However, there are multiple Acts applicable for Australian nursing domain regarding the privacy and security of the patient’s information. The enforcement of Privacy and Personal Information Act, 1998, has been helped in the maintenance of security and privacy of the clinical information of an individual. This act has included the privacy of the information of the parties who have not attained adulthood. Further association of Commonwealth Privacy act has helped in the management of the safeguarding of medical data breach.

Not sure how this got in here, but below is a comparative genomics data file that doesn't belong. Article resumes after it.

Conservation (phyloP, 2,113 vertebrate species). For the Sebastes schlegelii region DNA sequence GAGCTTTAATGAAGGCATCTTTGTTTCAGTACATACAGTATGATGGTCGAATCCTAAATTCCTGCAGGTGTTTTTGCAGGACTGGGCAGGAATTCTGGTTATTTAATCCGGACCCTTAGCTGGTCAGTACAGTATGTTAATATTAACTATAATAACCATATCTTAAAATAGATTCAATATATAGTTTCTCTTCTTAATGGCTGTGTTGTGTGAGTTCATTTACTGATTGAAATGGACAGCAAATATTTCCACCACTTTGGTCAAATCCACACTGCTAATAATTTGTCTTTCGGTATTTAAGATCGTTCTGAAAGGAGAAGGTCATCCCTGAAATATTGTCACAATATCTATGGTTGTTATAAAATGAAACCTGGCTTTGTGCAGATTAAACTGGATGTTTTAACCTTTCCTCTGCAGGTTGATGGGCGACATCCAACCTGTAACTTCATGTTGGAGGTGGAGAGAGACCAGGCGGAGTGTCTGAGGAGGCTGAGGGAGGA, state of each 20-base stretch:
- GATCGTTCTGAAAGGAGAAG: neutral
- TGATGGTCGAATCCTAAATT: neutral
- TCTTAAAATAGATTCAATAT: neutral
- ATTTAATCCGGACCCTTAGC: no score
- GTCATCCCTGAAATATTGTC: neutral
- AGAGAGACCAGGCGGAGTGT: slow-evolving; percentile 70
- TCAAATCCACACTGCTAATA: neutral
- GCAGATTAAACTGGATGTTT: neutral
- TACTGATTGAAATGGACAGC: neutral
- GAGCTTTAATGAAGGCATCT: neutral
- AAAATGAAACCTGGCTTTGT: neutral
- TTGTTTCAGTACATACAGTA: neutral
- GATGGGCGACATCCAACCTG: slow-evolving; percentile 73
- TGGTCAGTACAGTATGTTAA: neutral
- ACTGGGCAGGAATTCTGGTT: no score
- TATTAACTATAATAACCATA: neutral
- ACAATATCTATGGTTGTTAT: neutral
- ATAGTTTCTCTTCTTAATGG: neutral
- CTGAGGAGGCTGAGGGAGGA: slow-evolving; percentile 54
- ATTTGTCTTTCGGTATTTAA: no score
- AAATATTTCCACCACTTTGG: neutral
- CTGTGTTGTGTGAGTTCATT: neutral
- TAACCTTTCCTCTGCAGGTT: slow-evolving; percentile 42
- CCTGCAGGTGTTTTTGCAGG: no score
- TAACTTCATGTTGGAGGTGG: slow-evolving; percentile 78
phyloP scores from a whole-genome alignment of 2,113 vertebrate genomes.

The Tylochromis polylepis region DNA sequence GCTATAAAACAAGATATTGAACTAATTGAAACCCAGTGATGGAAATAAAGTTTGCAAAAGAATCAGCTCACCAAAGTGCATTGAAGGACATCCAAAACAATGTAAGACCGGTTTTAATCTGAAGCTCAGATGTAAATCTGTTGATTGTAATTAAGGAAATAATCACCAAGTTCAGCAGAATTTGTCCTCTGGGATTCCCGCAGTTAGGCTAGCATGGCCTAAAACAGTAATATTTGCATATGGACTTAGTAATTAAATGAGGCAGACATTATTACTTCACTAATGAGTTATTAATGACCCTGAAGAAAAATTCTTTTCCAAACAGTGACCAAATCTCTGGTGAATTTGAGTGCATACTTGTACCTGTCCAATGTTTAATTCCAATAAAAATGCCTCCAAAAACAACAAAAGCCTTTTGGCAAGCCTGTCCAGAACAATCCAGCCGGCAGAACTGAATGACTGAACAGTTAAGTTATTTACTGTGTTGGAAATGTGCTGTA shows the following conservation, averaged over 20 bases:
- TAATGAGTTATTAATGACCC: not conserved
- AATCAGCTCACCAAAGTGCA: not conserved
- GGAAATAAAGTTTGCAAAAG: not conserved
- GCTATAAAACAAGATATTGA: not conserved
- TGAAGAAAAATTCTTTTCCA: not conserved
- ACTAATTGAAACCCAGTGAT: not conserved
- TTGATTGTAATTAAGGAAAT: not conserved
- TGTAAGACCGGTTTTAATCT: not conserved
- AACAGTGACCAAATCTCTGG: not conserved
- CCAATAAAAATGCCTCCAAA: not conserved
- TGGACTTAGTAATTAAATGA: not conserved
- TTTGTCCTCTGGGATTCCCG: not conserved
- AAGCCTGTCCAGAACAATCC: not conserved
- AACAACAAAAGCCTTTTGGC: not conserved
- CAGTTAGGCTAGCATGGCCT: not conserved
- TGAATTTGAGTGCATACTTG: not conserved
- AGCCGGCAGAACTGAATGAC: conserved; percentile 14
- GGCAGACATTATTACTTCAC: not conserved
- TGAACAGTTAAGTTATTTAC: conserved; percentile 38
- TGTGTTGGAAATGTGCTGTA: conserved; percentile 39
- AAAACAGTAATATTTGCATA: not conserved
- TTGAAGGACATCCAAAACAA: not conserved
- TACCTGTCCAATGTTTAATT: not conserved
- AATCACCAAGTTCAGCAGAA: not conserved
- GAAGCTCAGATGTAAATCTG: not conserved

The nursing practises of any country always considers professional ethics and especially, in Australia, there is a national ethical standard, which should always be followed by the caregivers. The case of Emily White is a sensitive one and in which the confidentiality of the personal information of the patient is needed. As per the case study, the patient has revealed to the nurse that she has a relationship with her boyfriend which she has not revealed to her parents and she has gone to the shopping mall, where the accident has happened, to meet her boyfriend. The patient does not want to reveal the background and the administration of contraception to her mother. ICN code of nursing has provided a transparent ethical guide which is needed to be followed by the enrolled nurses and the RNS in the process of caregiving. In the preamble of the ICN ethical code, it has been mentioned that the nurses have to prioritise human rights irrespective of class, age, culture, disability, illness and sexual orientation. The maintenance of confidentiality of the medical information of a person is tagged with the personal right of an individual. Hence, the RN of Emily White should conceal the information regarding the administration of contraception from the mother of the patient. Additionally, in the glossary of the ICN Code of ethical nursing, the definition of personal information has been transparently provided. The data which may invoke harm or embarrassment of a person or a family should be considered as the personal information (International Council of Nurses, 2012). The information regarding the relationship of the patient with her boyfriend and the administration of EC may invoke the embarrassment of the patient. Hence, this should not be breached to the mother of the patient. On the other hand, in the code-1, that is, Nurses and People, the caregiver has to hold the personal information of the patient with confidence and have to imply judgmental skill regarding saying the same. Hence, there are two options in front of the caregiver, either to conceal the entre information from Mrs White or to convenience the patient to provide consent for sharing information with Mrs White.